IFP

Discover How ‘Crown Heights’ Director Matt Ruskin Went From IFP to Winning Sundance

By Dylan Dempsey

The journey to winning the Audience Award at Sundance 2017 started at IFP Film Week.

Like the best kind of college advisor, the Independent Filmmaker Project nurtures storytellers. For projects ranging from development to distribution, the IFP offers time and resources, connects creative talent with financiers, executives, mentors and collaborators, and curates events to help open doors—all in hopes of seeing you accomplish great work. One of their annual programming highlights is IFP Film Week. Designed to help launch ideas and boost careers, its events are abuzz with filmmakers, artists and storytellers.

This year, one of the filmmakers was writer/director Matt Ruskin, appearing on a panel moderated by Variety film critic-turned-Amazon exec Scott Foundas. Ruskin was there as an IFP alum to share his serendipitous tale of how his second narrative feature—working title, Darker Than Blue—went through IFP Film Week 2015, then went on to win the Sundance Audience Award earlier this year under the new title Crown Heights.

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From:: No Film School

Launch Your Career: 10 Lessons on How to Network in the Film & Television Industry

By Sophia Harvey

Really, nobody likes it, but networking is the only way to get anywhere in this industry.

It’s funny how in nearly every creative industry, success comes to the business-minded. For every cocktail hour, you can count the shy, awkward “artists” standing in the corner, fiddling with their drinks. For every single schmooze-inclined producer-type, there are ten writers who would rather be at home. The unfortunate fact is, those who can gather up the courage to shake hands and make a stilted introduction are the ones getting ahead. So, what’s left for the rest of us? There has to be another way.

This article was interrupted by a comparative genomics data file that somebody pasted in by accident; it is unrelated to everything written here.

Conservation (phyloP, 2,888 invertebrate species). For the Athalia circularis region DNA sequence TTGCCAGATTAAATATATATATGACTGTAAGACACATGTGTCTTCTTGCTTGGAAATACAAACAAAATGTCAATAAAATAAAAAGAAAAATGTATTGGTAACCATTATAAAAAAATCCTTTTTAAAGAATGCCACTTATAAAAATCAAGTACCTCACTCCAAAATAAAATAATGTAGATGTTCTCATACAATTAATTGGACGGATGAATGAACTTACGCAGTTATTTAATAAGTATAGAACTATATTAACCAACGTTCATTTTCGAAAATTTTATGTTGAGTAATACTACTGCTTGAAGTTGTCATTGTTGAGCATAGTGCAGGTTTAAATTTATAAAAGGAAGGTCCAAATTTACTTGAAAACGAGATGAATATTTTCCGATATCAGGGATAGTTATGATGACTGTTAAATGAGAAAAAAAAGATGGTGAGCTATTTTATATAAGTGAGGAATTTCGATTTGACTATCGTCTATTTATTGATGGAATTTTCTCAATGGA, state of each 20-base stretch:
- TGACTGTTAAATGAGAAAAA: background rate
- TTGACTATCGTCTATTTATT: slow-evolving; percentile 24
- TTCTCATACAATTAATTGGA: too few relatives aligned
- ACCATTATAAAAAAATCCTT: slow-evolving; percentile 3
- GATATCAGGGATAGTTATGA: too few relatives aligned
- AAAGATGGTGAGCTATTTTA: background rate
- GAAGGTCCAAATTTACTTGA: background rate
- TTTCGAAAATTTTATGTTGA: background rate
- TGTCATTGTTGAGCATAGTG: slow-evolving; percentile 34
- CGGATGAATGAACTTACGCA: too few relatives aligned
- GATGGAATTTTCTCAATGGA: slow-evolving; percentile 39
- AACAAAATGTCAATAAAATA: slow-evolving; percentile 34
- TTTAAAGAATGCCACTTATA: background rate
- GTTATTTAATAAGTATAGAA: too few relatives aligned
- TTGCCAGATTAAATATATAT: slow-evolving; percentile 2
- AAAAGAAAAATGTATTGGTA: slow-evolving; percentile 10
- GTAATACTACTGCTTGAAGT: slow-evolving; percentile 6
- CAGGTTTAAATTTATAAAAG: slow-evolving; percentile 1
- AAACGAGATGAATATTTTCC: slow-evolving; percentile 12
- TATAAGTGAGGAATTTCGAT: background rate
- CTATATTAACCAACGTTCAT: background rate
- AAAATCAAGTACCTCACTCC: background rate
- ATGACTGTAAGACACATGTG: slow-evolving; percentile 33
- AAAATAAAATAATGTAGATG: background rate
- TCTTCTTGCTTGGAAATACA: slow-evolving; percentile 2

IFP kicked off their 2017 Screen Forward Conference by attempting to answer that very question. How do you get your foot in the door (and not be weird about it)? The panel “Let’s Get Coffee” included Alex Scharfman (Co-founder, Secret Engine), Vinay Singh (Partner, Archer Gray), Lauren Kushner (Senior Manager, Artist Development, SFFILM), and Jordana Mollick (Producer, Hello My Name is Doris), with Indiewire writer, Chris O’Falt as moderator.

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From:: No Film School

Launch Your Career: 10 Lessons on How to Network in the Film & Television Industry

By Sophia Harvey

Really, nobody likes it, but networking is the only way to get anywhere in this industry.

It’s funny how in nearly every creative industry, success comes to the business-minded. For every cocktail hour, you can count the shy, awkward “artists” standing in the corner, fiddling with their drinks. For every single schmooze-inclined producer-type, there are ten writers who would rather be at home. The unfortunate fact is, those who can gather up the courage to shake hands and make a stilted introduction are the ones getting ahead. So, what’s left for the rest of us? There has to be another way.

IFP kicked off their 2017 Screen Forward Conference by attempting to answer that very question. How do you get your foot in the door (and not be weird about it)? The panel “Let’s Get Coffee” included Alex Scharfman (Co-founder, Secret Engine), Vinay Singh (Partner, Archer Gray), Lauren Kushner (Senior Manager, Artist Development, SFFILM), and Jordana Mollick (Producer, Hello My Name is Doris), with Indiewire writer, Chris O’Falt as moderator.

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From:: No Film School

“How Are You Going to Make a Video that’s 9,000 Pixels Long?” The Mixed Media Art of Anne Spalter

By Amy Dotson